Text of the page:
"There are two kinds of people in the world. Those who walk into a room and say, 'There you are' and those who say, 'Here I am'" - Pauline Phillips
Here is a cold, hard fact: we are all self-centered. When someone takes a group picture and you see it for the first time, who do you look for first? You, of course. And if you look good, the picture is good, despite how everyone else may look.
Our default is to think about ourselves first. However, if we can train ourselves to regularly see things from another person’s point of view, we will have a distinct advantage and live life more successfully.
Here are some examples:
Self-centered approach: “How can I sell them the product or service that pays the most commission?”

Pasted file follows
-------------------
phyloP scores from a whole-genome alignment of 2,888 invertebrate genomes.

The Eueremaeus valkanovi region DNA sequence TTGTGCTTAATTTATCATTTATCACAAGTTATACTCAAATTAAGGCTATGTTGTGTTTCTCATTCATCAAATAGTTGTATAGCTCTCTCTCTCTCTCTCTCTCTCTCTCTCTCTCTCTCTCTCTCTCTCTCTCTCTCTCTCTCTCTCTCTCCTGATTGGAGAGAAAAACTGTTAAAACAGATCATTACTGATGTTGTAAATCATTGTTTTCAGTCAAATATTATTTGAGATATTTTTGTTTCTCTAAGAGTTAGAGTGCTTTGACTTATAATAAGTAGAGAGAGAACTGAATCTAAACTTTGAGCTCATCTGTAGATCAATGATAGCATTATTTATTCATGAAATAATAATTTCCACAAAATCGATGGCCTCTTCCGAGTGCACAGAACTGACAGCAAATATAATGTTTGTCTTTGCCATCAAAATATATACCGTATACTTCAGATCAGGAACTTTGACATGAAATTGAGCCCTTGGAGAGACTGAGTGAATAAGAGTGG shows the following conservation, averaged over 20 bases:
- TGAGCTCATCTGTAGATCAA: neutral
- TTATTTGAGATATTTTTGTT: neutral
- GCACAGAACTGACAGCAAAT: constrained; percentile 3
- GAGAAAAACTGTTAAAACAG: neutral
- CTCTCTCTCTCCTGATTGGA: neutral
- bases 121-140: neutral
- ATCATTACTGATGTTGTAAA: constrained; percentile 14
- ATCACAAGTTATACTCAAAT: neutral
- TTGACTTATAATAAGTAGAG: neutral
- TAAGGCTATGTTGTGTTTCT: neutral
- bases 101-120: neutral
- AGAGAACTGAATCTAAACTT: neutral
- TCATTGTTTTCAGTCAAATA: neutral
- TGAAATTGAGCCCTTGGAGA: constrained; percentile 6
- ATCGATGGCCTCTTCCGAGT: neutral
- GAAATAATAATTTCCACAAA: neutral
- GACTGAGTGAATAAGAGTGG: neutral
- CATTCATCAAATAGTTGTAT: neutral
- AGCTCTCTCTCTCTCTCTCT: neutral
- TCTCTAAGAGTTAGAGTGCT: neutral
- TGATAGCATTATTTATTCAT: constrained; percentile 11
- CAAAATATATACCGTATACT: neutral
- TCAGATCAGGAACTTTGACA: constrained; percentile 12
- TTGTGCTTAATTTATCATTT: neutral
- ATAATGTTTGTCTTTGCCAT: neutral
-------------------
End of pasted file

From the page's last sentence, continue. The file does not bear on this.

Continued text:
Other-centered approach: “What problems or obstacles are they facing that I can help them solve?”
Self-centered approach: “How can I impress the audience?”
Other-centered approach: “How can I put things in a way that is easy to understand and helpful to the audience?”
INTERVIEWING FOR A JOB
Self-centered approach: “What can I do to make myself look good?”
Other-centered approach: “What qualities are they looking for in a person for this position?”
Self-centered approach: “What perks, pay and privileges will I get in this position?”
Other-centered approach: “How can I help my team members succeed?”
Self-centered approach: “How can I get this difficult customer out of my hair?”
Other-centered approach: “How can I win this customer over?”
Self-centered approach: “How can I get the best of the other person and win the argument?”
Other-centered approach: “There must be a reason they are acting that way. I should find out why.”
This approach will not come naturally and we can’t practice it 100% of the time. But if we intentionally and strategically take this approach, we will find that life is better and we are better at life.